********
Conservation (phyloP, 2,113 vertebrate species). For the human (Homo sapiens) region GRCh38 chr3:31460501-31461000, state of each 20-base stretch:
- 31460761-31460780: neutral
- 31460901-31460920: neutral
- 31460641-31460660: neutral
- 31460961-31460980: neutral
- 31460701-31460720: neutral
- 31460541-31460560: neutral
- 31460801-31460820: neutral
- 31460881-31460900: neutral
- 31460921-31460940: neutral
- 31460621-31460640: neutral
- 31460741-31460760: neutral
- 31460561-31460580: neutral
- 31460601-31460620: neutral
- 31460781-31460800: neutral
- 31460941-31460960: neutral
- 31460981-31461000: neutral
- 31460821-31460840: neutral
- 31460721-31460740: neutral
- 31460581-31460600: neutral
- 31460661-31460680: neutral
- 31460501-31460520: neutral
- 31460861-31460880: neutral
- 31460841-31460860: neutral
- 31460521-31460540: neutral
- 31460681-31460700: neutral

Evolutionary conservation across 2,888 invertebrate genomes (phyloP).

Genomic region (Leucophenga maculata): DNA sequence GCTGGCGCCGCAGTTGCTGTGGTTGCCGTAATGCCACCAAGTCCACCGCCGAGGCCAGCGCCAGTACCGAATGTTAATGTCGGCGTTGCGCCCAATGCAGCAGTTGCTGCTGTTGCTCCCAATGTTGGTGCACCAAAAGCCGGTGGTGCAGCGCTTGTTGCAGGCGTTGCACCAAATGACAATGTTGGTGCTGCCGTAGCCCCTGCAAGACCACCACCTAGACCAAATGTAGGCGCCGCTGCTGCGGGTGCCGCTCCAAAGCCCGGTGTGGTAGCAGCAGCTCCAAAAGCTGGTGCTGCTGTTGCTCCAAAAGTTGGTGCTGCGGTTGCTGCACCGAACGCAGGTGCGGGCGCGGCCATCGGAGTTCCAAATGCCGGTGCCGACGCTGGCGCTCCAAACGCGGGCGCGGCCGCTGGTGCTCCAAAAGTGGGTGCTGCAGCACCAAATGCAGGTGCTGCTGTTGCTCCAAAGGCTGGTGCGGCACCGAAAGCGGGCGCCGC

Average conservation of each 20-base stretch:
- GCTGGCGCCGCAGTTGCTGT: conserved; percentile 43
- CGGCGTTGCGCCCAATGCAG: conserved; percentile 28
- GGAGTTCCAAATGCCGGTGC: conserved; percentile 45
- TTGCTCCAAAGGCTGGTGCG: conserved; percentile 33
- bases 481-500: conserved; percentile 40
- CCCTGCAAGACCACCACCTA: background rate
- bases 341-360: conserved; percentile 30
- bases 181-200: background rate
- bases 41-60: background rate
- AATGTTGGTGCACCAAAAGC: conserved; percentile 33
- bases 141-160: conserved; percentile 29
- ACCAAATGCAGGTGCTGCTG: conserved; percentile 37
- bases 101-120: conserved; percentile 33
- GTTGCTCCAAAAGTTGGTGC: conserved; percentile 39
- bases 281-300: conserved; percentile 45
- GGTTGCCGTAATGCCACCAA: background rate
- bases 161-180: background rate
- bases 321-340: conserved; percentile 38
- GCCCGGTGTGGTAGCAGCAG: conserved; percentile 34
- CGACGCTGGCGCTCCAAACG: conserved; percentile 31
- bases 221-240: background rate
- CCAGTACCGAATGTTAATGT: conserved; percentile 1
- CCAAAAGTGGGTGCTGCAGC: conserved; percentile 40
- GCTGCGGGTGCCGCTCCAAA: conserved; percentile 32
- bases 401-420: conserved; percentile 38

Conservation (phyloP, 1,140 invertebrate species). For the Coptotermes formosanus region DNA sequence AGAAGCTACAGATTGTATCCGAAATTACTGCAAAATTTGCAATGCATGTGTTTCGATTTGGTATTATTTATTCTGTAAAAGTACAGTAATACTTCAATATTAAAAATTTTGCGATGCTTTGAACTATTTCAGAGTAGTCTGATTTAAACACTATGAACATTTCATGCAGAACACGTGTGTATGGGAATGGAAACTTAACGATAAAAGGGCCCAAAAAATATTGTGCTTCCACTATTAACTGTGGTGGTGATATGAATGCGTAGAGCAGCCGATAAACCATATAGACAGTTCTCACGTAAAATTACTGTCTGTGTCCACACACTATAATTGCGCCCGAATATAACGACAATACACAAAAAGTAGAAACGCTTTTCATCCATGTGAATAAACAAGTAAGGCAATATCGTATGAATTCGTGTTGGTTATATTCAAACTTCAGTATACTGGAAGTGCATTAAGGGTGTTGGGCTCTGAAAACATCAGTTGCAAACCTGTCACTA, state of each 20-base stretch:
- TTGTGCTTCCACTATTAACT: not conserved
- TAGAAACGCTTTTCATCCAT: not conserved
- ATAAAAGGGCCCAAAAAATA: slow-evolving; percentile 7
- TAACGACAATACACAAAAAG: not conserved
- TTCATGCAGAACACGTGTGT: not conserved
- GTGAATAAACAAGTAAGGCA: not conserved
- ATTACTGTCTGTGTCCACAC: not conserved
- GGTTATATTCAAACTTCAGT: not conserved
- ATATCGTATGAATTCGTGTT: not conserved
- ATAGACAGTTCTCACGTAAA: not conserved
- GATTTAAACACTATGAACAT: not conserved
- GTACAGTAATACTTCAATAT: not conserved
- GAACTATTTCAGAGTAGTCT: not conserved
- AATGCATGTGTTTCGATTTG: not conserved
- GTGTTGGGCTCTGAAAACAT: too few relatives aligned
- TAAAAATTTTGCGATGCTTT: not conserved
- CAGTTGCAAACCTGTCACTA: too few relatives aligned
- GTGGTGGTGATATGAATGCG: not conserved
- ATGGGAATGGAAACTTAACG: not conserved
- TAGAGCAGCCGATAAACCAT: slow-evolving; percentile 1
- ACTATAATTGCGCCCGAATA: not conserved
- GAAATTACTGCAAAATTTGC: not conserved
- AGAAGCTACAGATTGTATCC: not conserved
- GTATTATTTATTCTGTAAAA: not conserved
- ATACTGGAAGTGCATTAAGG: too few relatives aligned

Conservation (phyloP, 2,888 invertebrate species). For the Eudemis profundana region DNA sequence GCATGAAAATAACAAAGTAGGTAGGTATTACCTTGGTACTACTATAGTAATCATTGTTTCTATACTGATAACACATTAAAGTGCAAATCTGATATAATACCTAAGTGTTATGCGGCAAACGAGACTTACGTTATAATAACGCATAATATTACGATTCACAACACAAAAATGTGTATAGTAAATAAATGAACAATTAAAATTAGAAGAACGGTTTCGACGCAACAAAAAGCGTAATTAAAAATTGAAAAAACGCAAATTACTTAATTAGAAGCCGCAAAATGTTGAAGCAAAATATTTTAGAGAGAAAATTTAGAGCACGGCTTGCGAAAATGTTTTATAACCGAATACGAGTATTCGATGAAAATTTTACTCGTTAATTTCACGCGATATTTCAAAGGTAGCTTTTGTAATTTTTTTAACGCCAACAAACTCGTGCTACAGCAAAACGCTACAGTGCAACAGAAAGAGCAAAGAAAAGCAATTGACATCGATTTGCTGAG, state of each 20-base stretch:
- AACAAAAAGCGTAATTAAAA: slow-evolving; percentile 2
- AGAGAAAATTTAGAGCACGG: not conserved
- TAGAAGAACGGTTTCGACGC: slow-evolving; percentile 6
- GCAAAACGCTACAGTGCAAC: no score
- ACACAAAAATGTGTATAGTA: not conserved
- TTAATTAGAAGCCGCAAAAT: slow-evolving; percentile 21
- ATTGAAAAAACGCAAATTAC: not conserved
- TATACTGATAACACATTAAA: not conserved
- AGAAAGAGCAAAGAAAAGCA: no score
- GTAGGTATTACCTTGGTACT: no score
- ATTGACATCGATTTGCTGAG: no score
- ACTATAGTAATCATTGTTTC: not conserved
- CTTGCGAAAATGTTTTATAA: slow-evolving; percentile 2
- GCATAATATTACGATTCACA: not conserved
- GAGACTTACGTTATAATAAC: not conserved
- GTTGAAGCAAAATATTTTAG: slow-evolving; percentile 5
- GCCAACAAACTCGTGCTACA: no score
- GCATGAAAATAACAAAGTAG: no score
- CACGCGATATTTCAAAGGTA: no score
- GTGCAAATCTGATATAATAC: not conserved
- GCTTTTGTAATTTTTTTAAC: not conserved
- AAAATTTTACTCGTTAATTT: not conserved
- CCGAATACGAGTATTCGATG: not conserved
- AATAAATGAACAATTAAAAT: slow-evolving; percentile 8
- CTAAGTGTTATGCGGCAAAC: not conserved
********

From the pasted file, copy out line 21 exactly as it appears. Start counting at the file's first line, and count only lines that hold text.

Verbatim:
- 31460661-31460680: neutral